Newsroom Midwest Region

Reconnecting Lake Erie: Bringing back the ebb and flow of Ohio’s coastal wetlands

Crane Creek Estuary in Ohio
Crane Creek Estuary. Photo courtesy of Ohio Department of Natural Resources.

Water. It’s essential for all living things and connects us all. Having access to clean water is vital for both wildlife and people, and America’s wetlands help make that possible. We at the U.S. Fish and Wildlife Service are pleased to see the waters of Lake Erie being reconnected with the protected wetlands of Ottawa National Wildlife Refuge. Learn more about how the H2Ohio Initiative is moving with speed and scale to reduce phosphorus and fight algal blooms in Ohio.

In partnership with the state of Ohio’s H2Ohio Initiative, the Ottawa National Wildlife Refuge team worked with Ohio Department of Natural Resources and Ottawa County Soil and Water Conservation District biologists and engineers to reconnect three wetland habitat units to Lake Erie through the Crane Creek Estuary. This 580-acre project will reduce nutrients flowing into the lake by diverting agricultural runoff from a lake level drainage ditch through an aluminum water control structure. This installation restores the natural hydrologic cycle of western Lake Erie and controls the volume and depth within the wetland, while also allowing native fish to enter the wetland for spawning and rearing.

“By reconnecting these habitats, Lake Erie will be allowed to breathe again, using these vital wetlands in a more natural ebb-and-flow way that will provide something both people and wildlife need – clean water,” U.S. Fish and Wildlife Service Great Lakes Regional Director Charlie Wooley said. “H2Ohio projects like this help us get closer to meeting our collective goal of reducing phosphorus and improving water quality in the western basin.”

Regional Director Charlie Wooley was honored to join Director Mary Mertz and H2Ohio partners from the Ottawa Soil and Water District for the official ribbon cutting on October 28, 2021. A comprehensive, data-driven water quality plan, H2Ohio-funded projects work to reduce harmful algal blooms, improve wastewater infrastructure and prevent lead contamination. By working at a large scale, across Ohio, this initiative melds state and federal funding in a way that allows land managers to forge a quicker path to success for everyone in the Buckeye state.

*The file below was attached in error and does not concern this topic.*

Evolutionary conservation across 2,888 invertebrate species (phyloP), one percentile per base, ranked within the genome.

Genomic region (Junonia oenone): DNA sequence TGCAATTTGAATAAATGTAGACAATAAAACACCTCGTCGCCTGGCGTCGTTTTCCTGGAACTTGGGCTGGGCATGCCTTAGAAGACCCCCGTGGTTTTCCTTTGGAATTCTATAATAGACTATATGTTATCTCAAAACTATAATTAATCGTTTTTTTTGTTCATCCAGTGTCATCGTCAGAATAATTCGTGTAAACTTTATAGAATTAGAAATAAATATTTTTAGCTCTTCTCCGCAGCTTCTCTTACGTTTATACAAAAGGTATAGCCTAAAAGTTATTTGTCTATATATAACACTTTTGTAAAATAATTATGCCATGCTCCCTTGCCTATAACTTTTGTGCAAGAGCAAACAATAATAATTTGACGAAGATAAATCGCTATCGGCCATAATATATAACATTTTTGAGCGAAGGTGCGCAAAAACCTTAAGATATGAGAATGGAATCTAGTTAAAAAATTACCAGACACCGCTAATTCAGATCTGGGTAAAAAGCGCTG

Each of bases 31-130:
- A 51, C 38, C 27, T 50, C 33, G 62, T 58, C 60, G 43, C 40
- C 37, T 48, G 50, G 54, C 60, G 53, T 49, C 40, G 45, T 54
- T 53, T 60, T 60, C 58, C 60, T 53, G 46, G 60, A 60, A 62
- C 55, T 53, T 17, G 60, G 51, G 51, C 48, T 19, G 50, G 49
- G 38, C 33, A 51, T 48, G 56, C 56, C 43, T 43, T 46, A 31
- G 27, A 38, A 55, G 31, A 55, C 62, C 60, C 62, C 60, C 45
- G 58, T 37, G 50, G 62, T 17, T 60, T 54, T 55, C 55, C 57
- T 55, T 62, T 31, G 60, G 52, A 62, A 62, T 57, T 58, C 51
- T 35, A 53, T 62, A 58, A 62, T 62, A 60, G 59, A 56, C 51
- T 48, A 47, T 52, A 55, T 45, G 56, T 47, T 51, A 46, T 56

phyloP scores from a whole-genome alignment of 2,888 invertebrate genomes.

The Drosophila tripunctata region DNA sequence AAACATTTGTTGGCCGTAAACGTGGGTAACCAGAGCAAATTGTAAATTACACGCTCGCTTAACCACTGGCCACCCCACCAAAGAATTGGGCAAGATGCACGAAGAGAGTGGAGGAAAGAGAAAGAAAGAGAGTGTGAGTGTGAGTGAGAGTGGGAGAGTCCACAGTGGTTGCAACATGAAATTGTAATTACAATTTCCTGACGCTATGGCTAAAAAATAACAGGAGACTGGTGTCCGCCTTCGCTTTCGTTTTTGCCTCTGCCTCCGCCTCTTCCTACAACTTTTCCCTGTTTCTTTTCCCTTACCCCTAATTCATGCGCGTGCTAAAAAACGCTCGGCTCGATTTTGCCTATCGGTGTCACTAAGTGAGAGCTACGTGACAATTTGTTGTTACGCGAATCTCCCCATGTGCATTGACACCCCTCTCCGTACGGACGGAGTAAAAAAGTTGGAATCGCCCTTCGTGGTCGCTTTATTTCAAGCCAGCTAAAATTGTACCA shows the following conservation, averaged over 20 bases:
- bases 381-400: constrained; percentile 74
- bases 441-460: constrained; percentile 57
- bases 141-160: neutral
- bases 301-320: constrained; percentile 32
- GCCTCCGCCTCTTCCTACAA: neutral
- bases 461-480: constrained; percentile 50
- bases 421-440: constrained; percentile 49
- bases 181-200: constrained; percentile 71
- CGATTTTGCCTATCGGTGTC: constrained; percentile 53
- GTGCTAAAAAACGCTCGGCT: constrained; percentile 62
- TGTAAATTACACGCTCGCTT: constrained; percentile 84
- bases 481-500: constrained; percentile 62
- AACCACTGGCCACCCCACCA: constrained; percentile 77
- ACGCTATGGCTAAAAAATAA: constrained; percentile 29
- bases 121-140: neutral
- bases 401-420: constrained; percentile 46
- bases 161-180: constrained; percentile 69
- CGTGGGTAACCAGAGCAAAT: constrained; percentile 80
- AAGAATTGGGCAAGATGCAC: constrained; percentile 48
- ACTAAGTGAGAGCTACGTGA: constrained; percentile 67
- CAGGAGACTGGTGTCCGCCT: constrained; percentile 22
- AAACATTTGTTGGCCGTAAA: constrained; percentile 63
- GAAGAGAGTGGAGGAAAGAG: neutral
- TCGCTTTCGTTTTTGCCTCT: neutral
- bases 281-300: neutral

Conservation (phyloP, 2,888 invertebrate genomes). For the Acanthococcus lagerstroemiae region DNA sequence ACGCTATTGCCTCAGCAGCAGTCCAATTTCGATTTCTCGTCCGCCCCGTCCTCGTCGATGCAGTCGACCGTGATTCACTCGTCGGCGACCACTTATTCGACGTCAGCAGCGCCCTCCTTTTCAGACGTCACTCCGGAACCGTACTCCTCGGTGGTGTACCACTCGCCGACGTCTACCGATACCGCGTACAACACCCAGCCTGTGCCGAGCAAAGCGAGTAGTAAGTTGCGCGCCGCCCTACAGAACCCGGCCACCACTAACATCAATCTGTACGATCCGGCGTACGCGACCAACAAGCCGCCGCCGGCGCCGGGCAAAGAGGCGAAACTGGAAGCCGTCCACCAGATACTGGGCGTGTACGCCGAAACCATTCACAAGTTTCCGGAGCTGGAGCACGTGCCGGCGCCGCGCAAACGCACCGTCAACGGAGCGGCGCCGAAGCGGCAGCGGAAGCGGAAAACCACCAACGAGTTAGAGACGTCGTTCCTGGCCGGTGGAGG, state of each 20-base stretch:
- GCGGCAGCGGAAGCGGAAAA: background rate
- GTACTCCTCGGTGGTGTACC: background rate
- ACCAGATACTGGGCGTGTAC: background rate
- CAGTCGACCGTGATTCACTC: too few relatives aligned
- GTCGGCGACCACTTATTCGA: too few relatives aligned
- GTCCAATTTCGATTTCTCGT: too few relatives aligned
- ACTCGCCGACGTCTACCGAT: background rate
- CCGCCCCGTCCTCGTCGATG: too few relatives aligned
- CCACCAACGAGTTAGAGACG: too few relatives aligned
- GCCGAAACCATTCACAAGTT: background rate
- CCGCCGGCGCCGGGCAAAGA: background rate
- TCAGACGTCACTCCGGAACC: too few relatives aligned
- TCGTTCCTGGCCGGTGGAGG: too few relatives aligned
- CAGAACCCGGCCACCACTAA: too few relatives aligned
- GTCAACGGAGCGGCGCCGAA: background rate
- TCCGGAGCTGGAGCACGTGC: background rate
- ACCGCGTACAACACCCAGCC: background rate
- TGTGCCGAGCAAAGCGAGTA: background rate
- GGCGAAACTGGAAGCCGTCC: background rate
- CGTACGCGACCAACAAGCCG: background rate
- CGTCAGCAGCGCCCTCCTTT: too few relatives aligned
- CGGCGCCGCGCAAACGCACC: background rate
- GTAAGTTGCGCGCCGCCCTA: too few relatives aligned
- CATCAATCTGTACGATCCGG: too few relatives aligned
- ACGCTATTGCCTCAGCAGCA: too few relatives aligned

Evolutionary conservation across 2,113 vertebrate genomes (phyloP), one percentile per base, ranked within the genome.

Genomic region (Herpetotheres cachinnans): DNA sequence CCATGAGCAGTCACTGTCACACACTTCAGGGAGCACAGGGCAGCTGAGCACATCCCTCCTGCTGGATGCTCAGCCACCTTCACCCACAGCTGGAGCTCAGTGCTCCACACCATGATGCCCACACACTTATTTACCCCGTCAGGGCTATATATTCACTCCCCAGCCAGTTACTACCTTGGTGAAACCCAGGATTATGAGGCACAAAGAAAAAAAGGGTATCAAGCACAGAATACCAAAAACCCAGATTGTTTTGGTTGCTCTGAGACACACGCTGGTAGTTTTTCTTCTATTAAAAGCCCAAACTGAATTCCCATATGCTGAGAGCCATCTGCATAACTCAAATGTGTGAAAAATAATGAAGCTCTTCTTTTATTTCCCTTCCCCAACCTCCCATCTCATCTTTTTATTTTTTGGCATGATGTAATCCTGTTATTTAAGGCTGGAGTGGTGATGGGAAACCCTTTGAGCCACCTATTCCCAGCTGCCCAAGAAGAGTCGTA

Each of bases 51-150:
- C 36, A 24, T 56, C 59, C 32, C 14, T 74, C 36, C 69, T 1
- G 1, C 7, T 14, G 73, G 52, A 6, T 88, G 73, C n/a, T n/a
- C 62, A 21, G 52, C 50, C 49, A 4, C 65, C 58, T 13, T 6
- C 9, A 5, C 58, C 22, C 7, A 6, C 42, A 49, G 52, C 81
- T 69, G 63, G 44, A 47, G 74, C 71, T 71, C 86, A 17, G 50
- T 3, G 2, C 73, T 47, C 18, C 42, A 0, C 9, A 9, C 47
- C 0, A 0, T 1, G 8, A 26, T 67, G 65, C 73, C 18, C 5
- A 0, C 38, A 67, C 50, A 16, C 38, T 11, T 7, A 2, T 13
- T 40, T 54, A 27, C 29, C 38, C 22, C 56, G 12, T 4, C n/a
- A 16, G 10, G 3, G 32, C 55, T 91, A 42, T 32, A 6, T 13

“This project is a perfect example of how water quality and wildlife habitat can go hand in hand,” Ohio Department of Natural Resources Director Mary Mertz said. “This wetland connection is ensuring clean water for future generations while continuing to provide space for wildlife to thrive.”

One of the benefits we’ll see through this passive management water control system is a return of submerged aquatic vegetation, which provides essential nursery habitat for northern pike and many smaller fish. Another important element of this project is that the team factored in flexibility in how we continue the battle against invasive carp in the Great Lakes. Carp exclusions, as part of this project, help to prevent carp from entering and spawning in coastal wetlands, which can degrade wetland quality.

Of course, there are so many services that wetlands provide fish and wildlife – but they’re also working hard for people too. With less than 10% of Ohio’s wetlands remaining, Ottawa National Wildlife Refuge contains some of the most critical coastal wetland areas that can be reconnected to major bodies of water across the state, like Lake Erie. Lake Erie has been an important sustainer of Ohio’s economy for generations. From food production and transportation to recreation and scientific discovery, Lake Erie has given so much. Now, Ohioans can give back to this indispensable waterway by collectively improving water quality on a large scale.

Creative and quick partnerships like this bring expertise and dollars to real world problems. Together we’re finding real-world solutions.

Learn more about Ottawa National Wildlife Refuge.

Regional Director Charlie Wooley with Director Mary Mertz and Refuge Manager Jason Lewis
Regional Director Charlie Wooley with Director Mary Mertz and Refuge Manager Jason Lewis. Photo by USFWS.